Concrete has been used as a building material for thousands of years. The main ingredients have been the same, but new admixture technologies allow designers and engineers to finely tune the final properties of the fully set concrete.
Four Main Ingredients
Concrete is made up of four main ingredients: water, Portland cement, aggregates, and air. The ratio of the ingredients changes the properties of the final product, which allows the engineer to design concrete that meets their specific needs. Admixtures are added to adjust the concrete mixture for specific performance criteria.
The water in the concrete mix should be clean and free of impurities. The amount of water relative to the amount of cement changes how easily the concrete flows, but also affects the final strength of the concrete. More water makes for easier flowing concrete, but also makes for lower strength concrete upon curing.
Cement hardens when mixed with water, which binds all of the ingredients together. Portland cement is the most common cement used and is composed of alumina, silica, lime, iron, and gypsum. Small amounts of other ingredients are also included.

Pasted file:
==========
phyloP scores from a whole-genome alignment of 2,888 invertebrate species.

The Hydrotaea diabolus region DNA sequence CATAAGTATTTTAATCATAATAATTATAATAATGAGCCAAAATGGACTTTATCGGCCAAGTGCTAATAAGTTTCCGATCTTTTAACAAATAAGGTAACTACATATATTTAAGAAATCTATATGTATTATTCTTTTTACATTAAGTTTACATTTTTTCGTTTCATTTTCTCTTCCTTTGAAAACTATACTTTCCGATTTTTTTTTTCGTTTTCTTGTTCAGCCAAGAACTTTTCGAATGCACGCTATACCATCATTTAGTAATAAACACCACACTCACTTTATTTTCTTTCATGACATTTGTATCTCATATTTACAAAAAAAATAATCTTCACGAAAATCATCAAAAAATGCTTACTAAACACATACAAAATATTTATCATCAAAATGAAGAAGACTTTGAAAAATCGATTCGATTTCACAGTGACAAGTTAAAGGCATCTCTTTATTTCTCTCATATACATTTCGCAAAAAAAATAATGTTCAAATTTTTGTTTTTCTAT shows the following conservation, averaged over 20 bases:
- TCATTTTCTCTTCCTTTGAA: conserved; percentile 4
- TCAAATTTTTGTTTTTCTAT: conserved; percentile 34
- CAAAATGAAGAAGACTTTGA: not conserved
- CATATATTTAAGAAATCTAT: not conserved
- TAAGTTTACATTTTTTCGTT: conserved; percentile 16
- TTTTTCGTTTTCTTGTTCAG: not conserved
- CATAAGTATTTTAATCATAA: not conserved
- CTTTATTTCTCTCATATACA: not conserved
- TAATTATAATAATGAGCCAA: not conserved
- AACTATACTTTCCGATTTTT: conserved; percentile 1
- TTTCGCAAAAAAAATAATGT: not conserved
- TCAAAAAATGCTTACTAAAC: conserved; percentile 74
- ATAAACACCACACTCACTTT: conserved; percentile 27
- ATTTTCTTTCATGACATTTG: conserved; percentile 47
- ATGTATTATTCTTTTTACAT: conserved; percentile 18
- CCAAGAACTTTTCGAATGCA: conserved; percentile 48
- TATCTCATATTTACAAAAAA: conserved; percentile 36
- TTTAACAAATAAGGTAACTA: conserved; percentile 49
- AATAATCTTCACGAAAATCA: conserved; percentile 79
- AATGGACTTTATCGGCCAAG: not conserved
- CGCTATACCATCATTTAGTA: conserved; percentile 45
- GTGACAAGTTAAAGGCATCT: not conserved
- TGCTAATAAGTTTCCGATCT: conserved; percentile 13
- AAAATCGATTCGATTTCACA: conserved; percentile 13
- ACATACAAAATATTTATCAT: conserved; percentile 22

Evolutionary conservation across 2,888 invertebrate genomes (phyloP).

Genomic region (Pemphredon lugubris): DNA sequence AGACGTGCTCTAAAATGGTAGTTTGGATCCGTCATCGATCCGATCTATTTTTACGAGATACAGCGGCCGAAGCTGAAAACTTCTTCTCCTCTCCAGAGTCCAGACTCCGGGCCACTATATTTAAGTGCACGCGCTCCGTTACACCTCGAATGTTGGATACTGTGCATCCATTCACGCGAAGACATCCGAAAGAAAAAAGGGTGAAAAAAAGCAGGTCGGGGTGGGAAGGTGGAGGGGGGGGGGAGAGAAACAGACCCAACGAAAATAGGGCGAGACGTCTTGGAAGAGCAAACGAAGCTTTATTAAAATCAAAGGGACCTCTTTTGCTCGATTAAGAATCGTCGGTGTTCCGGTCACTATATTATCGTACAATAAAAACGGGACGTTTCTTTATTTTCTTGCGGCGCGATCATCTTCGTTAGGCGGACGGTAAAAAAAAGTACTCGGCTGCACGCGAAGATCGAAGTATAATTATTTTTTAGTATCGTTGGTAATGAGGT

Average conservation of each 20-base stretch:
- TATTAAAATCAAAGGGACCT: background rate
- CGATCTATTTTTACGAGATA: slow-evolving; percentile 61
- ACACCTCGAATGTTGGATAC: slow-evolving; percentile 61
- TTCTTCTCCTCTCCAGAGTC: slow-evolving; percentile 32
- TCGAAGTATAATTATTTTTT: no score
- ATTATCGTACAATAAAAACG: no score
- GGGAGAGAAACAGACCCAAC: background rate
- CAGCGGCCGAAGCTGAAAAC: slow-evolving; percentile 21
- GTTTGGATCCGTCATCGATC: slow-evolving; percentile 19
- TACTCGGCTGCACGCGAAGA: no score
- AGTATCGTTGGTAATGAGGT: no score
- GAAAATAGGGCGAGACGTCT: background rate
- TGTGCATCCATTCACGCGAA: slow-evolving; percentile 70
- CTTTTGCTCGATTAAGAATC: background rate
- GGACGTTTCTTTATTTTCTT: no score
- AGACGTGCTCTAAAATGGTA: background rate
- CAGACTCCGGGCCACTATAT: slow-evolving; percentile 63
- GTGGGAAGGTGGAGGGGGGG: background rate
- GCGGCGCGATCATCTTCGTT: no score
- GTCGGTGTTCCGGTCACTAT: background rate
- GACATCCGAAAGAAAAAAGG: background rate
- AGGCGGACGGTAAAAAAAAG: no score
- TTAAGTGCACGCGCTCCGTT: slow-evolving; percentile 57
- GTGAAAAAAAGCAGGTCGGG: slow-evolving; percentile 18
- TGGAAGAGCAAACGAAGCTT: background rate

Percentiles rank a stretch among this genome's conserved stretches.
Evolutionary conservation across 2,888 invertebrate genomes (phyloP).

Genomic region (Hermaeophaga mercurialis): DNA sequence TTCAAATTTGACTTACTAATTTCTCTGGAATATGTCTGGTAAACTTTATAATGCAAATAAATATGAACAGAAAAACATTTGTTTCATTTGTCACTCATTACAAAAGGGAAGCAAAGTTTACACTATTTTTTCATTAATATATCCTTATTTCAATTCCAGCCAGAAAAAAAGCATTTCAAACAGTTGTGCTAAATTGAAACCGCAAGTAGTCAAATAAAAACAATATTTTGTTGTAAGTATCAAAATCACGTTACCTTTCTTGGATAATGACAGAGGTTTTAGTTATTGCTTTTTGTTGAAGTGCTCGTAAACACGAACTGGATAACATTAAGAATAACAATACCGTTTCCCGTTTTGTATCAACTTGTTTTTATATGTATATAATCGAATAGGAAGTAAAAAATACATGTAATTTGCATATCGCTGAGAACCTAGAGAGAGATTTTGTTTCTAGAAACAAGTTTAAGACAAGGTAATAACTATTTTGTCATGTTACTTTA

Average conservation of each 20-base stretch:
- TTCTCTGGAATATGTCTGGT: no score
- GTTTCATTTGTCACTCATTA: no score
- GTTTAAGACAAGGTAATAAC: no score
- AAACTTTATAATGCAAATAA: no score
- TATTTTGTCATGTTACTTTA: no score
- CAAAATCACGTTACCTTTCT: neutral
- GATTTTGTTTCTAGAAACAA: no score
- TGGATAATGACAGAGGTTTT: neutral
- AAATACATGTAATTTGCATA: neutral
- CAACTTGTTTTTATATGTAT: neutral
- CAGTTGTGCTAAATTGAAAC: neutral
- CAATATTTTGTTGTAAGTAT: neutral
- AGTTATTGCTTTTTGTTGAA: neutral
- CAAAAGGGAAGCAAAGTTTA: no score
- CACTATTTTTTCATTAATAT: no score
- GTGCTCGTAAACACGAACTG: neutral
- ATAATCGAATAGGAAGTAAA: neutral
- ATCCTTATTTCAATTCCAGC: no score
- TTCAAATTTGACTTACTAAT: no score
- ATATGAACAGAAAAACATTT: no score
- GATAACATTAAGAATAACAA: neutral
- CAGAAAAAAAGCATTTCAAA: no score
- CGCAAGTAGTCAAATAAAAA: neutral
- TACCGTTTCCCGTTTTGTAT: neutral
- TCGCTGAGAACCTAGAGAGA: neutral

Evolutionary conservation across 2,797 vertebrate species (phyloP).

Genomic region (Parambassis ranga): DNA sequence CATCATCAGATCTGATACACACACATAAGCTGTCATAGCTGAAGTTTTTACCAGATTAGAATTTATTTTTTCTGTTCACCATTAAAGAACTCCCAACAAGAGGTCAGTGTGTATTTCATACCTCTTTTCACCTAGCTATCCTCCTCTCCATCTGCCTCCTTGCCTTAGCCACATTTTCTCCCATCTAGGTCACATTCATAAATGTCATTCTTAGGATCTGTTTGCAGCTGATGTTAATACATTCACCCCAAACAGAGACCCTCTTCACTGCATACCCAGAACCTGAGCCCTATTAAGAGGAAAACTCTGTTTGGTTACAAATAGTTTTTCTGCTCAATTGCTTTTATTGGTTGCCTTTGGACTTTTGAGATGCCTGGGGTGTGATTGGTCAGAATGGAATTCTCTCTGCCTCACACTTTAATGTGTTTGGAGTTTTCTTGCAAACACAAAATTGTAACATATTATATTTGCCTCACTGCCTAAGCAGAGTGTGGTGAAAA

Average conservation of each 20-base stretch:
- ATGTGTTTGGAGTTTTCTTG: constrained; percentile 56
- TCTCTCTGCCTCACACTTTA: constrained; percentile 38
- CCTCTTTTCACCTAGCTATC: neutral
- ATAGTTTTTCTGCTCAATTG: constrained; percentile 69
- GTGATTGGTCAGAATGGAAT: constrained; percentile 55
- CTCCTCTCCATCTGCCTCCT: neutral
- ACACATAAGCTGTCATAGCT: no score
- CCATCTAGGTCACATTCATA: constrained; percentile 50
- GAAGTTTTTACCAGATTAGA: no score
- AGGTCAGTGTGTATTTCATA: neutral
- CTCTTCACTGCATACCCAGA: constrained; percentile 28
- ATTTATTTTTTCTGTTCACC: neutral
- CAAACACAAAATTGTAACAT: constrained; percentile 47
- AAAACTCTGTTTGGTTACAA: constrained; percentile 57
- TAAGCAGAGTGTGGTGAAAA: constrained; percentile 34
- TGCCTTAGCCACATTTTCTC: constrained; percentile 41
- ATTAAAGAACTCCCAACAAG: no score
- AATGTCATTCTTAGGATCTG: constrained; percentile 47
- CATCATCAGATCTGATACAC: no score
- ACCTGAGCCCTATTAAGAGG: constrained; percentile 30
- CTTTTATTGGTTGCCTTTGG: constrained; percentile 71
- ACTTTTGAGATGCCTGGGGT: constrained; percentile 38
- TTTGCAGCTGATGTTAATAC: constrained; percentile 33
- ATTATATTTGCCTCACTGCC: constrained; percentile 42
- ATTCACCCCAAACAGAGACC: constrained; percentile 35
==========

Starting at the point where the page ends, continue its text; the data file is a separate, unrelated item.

The majority of a concrete mixture is made up of both coarse and fine aggregates, which help increase the strength of the concrete beyond what cement can provide on its own. Sand, gravel, and crushed stone are used as aggregates. Recycled materials, including blast furnace slag, glass (mostly for decorative purposes), and ground-up concrete are starting to be used as concrete aggregates.
The fourth main ingredient of concrete is entrained air. While it usually isn't considered an ingredient, the fact is that a concrete mix includes anywhere from 1% to 9% entrained air. Higher quantities of air should be included when the concrete will be exposed to very cold or freezing conditions.
Admixtures accomplish a variety of goals. This can be as simple as adding a pigment to color the concrete. Other admixtures are used for faster curing times in cold weather, creating extremely high-strength concrete, or for increasing the flowable nature of concrete without compromising the strength. Unfortunately, admixtures can generate unwanted results such as poor adhesion of finish-flooring. For this reason, many structural engineers and architects are hesitant to use admixtutres. We have an article that covers a number of different admixtures.
Hydration: A Chemical Reaction
While the moisture content reduces as the concrete sets, it is important to know that concrete doesn't "dry." Rather, concrete sets through a chemical reaction called hydration. This is why concrete can be placed under water.
The concrete starts to set as soon as water is added to the mix. Therefore, the mix should be constantly moved to help keep the particles from binding together (thus rotating concrete trucks.) Most job sites require the concrete to arrive and be placed within 90 minutes from initial mixing, but admixtures can extend that time.